Dr. Augustin Clayton Crymes, now a practicing physician in Midway, Bullock County, Ala., was born in Heard County, Ga., in 1834, and is a son of Dr. George W. and Jane S. (Etter) Crymes. The former, of English descent, was born in Greenville district, S. C., in 1809, and the latter in Oglethorpe County, Ga., in 1816. Dr. George W. Crymes passed his youthful days on the home plantation, attending school the meanwhile and preparing for a profession, the result being that he graduated in medicine from the Transylvania university at Lexington, Ky. His first practice was at the place where Atlanta, Ga., now stands, from which point he removed to Heard County, Ga., where he married in 1831. Thence he went to Oak Bowery, Chambers County, Ala., and afterward to Tuskegee, Macon County, Ala., later to Enon, Bullock County, Ala., where he died in 1873, after a very successful professional career. His first wife preceded him to the grave in 1844. He was a Union man and regretted the action of his adopted state in seceding from the sisterhood of states, but after his state withdrew from the Union, he readily followed her. Dr. Crymes was a Freemason and was considered by the brotherhood to be a true one.
Dr. A. C. Crymes is the second-born in a family of four sons and two daughters. Besides the doctor, two of the sons bore arms in maintenance of the rights of the south in the late Civil war. Albert F., the elder brother, was a first lieutenant in the First Alabama infantry, having left Greensboro college, at the beginning of the revolt, to uphold the Confederate cause. He fought the Tennessee campaign and the Atlanta campaign, was captured at Island Ten later, served nine months’ imprisonment at Camp Douglas, Chicago, Ill., and was eventually killed, in 1864, at the battle of Franklin, Tenn. George P., another brother, was a private in the First Alabama regiment, and served with it through all its marches and engagements, was captured at Island Ten, and was confined in Camp Douglas, but he survived the war and died in Barbour county, Ala., in 1878, being at the time a schoolteacher.
Dr. A. C. Crymes received his preparatory lessons in medicine under his father, attended his first course of lectures at the Louisville (Ky.) Medical college in 1854-55, and graduated, in 1856, from the Jefferson Medical college of Philadelphia, Penn. His first practice was for a short time at Indian Creek, now in Bullock County, Ala., whence he went to Batesville, Barbour County. In 1862, he was appointed surgeon of the Thirty-ninth Alabama regiment, Confederate States army, and followed General Bragg through his Kentucky campaign. He also was in the engagements at Murfreesboro, Chickamauga, Missionary Ridge and the Atlanta campaign; was at Franklin and Nashville and in the retreat to Corinth; was with Johnston in North Carolina and in the fight at Kingston and Bentonville and was always ready for duty excepting a few days when he was confined in the hospital. When the sanguinary conflict had ended, he returned to his practice in Batesville, where he resided until 1882, when he settled in Midway, where his services are appreciated in full, as those of a physician of thirty-six years’ constant practice should be. Planting also occupies the doctor’s attention, but his art is to him the more absorbing.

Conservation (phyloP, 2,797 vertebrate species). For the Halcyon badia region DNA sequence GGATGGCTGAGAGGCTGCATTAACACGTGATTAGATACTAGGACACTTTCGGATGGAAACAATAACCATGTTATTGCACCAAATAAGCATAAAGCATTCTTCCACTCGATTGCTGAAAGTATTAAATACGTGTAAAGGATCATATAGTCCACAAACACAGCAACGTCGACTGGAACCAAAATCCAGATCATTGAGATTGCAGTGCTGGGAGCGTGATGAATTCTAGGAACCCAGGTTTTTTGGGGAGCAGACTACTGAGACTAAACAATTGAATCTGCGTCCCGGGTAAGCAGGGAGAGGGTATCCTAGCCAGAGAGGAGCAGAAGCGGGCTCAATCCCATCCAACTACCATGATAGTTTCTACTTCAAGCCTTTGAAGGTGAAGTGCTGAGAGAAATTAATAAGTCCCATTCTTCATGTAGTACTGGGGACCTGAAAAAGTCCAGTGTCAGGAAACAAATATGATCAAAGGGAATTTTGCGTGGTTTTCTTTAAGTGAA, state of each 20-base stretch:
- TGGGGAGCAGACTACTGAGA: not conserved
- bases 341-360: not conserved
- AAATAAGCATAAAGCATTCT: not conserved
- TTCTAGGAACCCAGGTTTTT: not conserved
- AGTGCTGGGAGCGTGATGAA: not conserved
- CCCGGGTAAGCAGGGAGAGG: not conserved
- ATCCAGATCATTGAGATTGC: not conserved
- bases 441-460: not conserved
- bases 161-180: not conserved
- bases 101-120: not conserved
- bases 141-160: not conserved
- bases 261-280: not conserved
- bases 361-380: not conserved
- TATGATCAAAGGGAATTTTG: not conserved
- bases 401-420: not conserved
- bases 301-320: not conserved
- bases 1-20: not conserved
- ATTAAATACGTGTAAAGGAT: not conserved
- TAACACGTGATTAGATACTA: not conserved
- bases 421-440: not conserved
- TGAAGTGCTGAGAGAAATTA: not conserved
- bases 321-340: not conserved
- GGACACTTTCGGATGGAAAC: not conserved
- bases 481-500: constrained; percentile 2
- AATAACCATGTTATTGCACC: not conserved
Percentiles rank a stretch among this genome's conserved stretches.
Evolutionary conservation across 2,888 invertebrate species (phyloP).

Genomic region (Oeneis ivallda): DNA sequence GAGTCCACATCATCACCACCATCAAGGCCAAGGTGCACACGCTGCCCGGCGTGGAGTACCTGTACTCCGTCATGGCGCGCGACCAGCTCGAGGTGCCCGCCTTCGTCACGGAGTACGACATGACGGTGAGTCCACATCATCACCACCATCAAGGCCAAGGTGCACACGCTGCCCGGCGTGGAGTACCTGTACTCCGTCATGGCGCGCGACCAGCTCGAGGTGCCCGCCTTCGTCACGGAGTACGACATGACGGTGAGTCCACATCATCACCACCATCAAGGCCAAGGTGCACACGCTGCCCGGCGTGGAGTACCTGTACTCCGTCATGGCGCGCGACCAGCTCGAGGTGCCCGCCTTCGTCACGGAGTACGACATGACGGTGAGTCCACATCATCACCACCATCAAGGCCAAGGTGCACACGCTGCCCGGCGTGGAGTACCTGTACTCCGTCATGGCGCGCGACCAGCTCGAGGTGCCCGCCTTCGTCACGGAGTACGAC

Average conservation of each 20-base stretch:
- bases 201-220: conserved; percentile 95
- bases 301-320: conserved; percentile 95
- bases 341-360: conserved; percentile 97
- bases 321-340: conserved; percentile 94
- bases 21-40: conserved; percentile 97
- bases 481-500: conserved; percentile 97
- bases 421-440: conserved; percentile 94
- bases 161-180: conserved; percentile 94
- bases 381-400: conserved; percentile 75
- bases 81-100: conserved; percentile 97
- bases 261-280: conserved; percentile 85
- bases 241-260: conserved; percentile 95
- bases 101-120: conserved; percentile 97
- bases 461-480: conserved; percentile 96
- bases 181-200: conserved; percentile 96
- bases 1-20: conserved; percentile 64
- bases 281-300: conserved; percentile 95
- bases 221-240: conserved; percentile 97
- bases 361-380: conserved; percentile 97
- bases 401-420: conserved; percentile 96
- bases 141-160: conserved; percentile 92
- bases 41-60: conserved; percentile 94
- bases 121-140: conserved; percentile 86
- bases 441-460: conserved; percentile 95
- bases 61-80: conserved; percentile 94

The marriage of the doctor took place in 1867 to Miss Mattie R., daughter of L. R. Wilson, who came from South Carolina to Alabama, about the year 1850, and settled in Barbour County, where he pursued his vocation of planting until his death in 1873. Mrs. Crymes was born in the Palmetto state in 1848. She received a most excellent education at Eufaula, Ala., and has always been an ornament to the society in which she moves. She is the happy mother of five children named as follows: Emma C., now the wife of F. L. Merritt; Augustine Clayton, Jr.; Walter W.; Mattie, and George W., who died in his seventh year.
The doctor is a Freemason, has been a Methodist from childhood, and for several years has been a member of the state and county medical associations.
Brant & Fuller, et al. Memorial Record of Alabama: A Concise Account of the State’s Political, Military, Professional And Industrial Progress, Together With the Personal Memoirs of Many of Its People. Madison, Wis.: Brant & Fuller, 1893.